Date: February 16, 2017
Source: American Society for Biochemistry and Molecular Biology (ASBMB)
Winter is in full swing, and many of us have fantasized about curling up in a warm cave and slumbering until the warmth of spring arrives, just like a bear. Bears have the ability to sleep away the harsh winter months when food is scarce. They can spend five to seven months in hibernation. During this time, bears do not eat, drink, excrete or exercise. Despite the length of inactivity, bears do not experience bone loss, muscle loss, heart complications or blood clots like humans do during extended bouts of inactivity.
In a recent paper published in the Journal of Biological Chemistry, Karen Gjesing Welinder at Aalborg University in Denmark and colleagues set out to understand how wild Scandinavian brown bears protect their health and save energy during hibernation.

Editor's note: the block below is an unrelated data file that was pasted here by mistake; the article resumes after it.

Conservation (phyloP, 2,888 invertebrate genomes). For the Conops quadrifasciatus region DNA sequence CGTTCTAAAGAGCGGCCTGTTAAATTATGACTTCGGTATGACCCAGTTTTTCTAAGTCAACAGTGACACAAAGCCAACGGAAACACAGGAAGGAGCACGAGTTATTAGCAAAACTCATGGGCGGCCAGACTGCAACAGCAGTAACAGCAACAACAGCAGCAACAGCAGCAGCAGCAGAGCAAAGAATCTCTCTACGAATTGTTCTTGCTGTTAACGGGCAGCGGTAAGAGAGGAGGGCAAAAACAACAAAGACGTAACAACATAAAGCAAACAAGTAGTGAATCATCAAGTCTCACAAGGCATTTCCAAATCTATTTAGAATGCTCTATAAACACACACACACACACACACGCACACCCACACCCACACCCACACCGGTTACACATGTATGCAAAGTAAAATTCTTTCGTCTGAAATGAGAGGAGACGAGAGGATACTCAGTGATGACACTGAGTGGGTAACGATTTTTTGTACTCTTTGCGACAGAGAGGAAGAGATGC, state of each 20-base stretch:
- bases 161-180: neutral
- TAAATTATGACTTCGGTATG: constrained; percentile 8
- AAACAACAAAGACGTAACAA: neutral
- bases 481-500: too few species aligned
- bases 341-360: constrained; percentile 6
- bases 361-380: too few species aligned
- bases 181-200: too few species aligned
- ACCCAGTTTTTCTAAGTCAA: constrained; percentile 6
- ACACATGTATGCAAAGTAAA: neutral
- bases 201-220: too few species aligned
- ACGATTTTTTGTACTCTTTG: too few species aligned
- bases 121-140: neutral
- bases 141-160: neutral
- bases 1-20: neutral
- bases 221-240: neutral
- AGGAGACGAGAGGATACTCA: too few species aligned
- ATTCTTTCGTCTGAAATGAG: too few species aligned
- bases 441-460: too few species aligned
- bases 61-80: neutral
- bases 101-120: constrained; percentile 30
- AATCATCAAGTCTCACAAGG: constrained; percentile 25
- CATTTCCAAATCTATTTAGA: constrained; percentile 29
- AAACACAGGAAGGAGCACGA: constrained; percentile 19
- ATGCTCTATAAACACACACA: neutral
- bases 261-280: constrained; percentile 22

"The bear's tricks for hibernation adaptations can inspire and teach us to prevent effects of the restricted mobility of astronauts and of long-term hospitalized patients," says Welinder. "Immobile people lose muscle and bone mass, get blood clots, atherosclerosis and cardiac diseases. Immobile bears do not. Our deeper understanding of the tremendous physiological placidity encoded in animal genomes might be exploited in healthier lifestyles and medical treatments."